Rising Tide of Chronic Absence Challenges Schools

New data from the U.S. Department of Education show that an unprecedented wave of chronic absenteeism has spread across the country, according to an analysis by Attendance Works and the Everyone Graduates Center at Johns Hopkins University.

The analysis of chronic absence data for the 2021–22 school year reveals that two-thirds (66%) of enrolled students attended a school with high or extreme levels of chronic absence. This means at least one of five students in their school was missing almost four weeks throughout the school year.

This analysis includes a brief discussion of early data from the 2022–23 school year.

Not only is teaching and learning more challenging when large numbers of students are frequently missing class, such elevated levels of chronic absence can easily overwhelm a school’s capacity to respond.

This data is a call to action for all of us—at the state, district, school and community levels—to work together, avoid blame and instead partner with students and families to address the issues that keep them from showing up every day.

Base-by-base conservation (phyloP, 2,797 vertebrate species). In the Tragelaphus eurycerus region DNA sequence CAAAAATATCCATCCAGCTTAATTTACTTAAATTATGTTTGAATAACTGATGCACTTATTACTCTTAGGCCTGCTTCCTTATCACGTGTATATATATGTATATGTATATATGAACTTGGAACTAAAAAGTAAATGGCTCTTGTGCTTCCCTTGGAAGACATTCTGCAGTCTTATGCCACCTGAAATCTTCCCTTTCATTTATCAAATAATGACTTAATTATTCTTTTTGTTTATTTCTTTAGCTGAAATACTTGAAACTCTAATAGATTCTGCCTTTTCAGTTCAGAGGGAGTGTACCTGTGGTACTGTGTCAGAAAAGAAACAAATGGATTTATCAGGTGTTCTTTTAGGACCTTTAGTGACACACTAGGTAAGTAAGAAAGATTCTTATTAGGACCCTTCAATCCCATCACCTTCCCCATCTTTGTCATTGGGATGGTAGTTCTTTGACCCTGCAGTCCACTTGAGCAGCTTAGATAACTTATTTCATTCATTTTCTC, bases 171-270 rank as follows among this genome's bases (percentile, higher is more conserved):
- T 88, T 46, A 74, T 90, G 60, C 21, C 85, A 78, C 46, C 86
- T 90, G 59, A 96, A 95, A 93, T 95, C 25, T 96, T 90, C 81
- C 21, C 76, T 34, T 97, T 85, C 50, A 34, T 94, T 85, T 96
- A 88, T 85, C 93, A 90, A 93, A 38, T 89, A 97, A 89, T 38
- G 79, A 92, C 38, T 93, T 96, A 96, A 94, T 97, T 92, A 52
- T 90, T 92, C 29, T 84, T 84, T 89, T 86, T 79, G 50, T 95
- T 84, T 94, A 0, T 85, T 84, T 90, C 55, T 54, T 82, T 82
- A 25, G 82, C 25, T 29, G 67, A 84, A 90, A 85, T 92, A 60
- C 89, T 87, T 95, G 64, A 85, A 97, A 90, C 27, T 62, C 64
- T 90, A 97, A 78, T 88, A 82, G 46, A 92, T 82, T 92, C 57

Fortunately, work on developing solutions has been under way for more than a decade, resulting in many evidence-based interventions that can be tailored at the local level.

“Turning back this surge in chronic absenteeism must be a national, state, district, school and community priority, because it is affecting the success of efforts to help students recover and thrive as the pandemic recedes,” said Hedy Chang, executive director of Attendance Works.

“This is an all-hands-on-deck moment. Working together, we must avoid blame and instead partner with students and families to address the issues that keep them from showing up every day,” Chang said.

“Our analysis shows that a wave of high levels of chronic absenteeism has spread to many more schools and districts across the U.S.,” said Robert Balfanz, director of JHU's Everyone Graduates Center.

“Such high numbers of chronically absent students are beyond the capacity of a single school social worker or counselor to address. The good news is that we don’t have to start from scratch, we can build upon what has been learned about effective responses to chronic absenteeism over the past decade or more,” Balfanz said.

All Hands on Deck: Today’s Chronic Absenteeism Requires A Comprehensive District Response and Strategy. Click here.